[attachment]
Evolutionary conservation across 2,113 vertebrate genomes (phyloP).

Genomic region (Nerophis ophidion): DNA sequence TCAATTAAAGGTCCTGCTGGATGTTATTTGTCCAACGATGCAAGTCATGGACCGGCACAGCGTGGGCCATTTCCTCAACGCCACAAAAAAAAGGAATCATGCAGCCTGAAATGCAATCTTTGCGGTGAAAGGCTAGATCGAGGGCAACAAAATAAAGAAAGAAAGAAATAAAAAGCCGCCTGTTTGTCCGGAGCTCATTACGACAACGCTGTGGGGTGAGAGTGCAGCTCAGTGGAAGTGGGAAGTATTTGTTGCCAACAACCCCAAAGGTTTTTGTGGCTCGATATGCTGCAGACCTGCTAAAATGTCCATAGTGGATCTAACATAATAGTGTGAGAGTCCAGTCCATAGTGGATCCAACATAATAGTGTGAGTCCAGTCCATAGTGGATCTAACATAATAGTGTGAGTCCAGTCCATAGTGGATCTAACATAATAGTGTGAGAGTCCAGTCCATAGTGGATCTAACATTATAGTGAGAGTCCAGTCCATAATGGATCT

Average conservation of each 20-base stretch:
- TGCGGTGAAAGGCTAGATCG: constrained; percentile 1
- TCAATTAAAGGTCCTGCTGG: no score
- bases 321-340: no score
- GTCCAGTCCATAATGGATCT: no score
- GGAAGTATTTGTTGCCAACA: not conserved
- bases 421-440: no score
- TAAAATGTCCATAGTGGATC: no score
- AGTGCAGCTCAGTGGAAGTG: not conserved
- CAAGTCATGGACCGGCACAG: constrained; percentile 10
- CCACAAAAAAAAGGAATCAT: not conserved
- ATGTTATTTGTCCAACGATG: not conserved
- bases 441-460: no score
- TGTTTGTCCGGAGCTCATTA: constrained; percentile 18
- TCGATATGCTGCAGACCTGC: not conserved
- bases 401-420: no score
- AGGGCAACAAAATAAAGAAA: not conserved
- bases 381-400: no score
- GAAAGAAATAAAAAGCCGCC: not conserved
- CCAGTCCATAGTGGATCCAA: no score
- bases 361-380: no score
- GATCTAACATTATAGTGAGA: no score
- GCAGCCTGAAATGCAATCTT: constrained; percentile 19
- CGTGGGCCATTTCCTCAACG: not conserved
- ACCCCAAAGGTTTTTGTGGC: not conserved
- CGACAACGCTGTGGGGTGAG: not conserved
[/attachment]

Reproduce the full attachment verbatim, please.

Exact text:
Evolutionary conservation across 2,113 vertebrate genomes (phyloP).

Genomic region (Nerophis ophidion): DNA sequence TCAATTAAAGGTCCTGCTGGATGTTATTTGTCCAACGATGCAAGTCATGGACCGGCACAGCGTGGGCCATTTCCTCAACGCCACAAAAAAAAGGAATCATGCAGCCTGAAATGCAATCTTTGCGGTGAAAGGCTAGATCGAGGGCAACAAAATAAAGAAAGAAAGAAATAAAAAGCCGCCTGTTTGTCCGGAGCTCATTACGACAACGCTGTGGGGTGAGAGTGCAGCTCAGTGGAAGTGGGAAGTATTTGTTGCCAACAACCCCAAAGGTTTTTGTGGCTCGATATGCTGCAGACCTGCTAAAATGTCCATAGTGGATCTAACATAATAGTGTGAGAGTCCAGTCCATAGTGGATCCAACATAATAGTGTGAGTCCAGTCCATAGTGGATCTAACATAATAGTGTGAGTCCAGTCCATAGTGGATCTAACATAATAGTGTGAGAGTCCAGTCCATAGTGGATCTAACATTATAGTGAGAGTCCAGTCCATAATGGATCT

Average conservation of each 20-base stretch:
- TGCGGTGAAAGGCTAGATCG: constrained; percentile 1
- TCAATTAAAGGTCCTGCTGG: no score
- bases 321-340: no score
- GTCCAGTCCATAATGGATCT: no score
- GGAAGTATTTGTTGCCAACA: not conserved
- bases 421-440: no score
- TAAAATGTCCATAGTGGATC: no score
- AGTGCAGCTCAGTGGAAGTG: not conserved
- CAAGTCATGGACCGGCACAG: constrained; percentile 10
- CCACAAAAAAAAGGAATCAT: not conserved
- ATGTTATTTGTCCAACGATG: not conserved
- bases 441-460: no score
- TGTTTGTCCGGAGCTCATTA: constrained; percentile 18
- TCGATATGCTGCAGACCTGC: not conserved
- bases 401-420: no score
- AGGGCAACAAAATAAAGAAA: not conserved
- bases 381-400: no score
- GAAAGAAATAAAAAGCCGCC: not conserved
- CCAGTCCATAGTGGATCCAA: no score
- bases 361-380: no score
- GATCTAACATTATAGTGAGA: no score
- GCAGCCTGAAATGCAATCTT: constrained; percentile 19
- CGTGGGCCATTTCCTCAACG: not conserved
- ACCCCAAAGGTTTTTGTGGC: not conserved
- CGACAACGCTGTGGGGTGAG: not conserved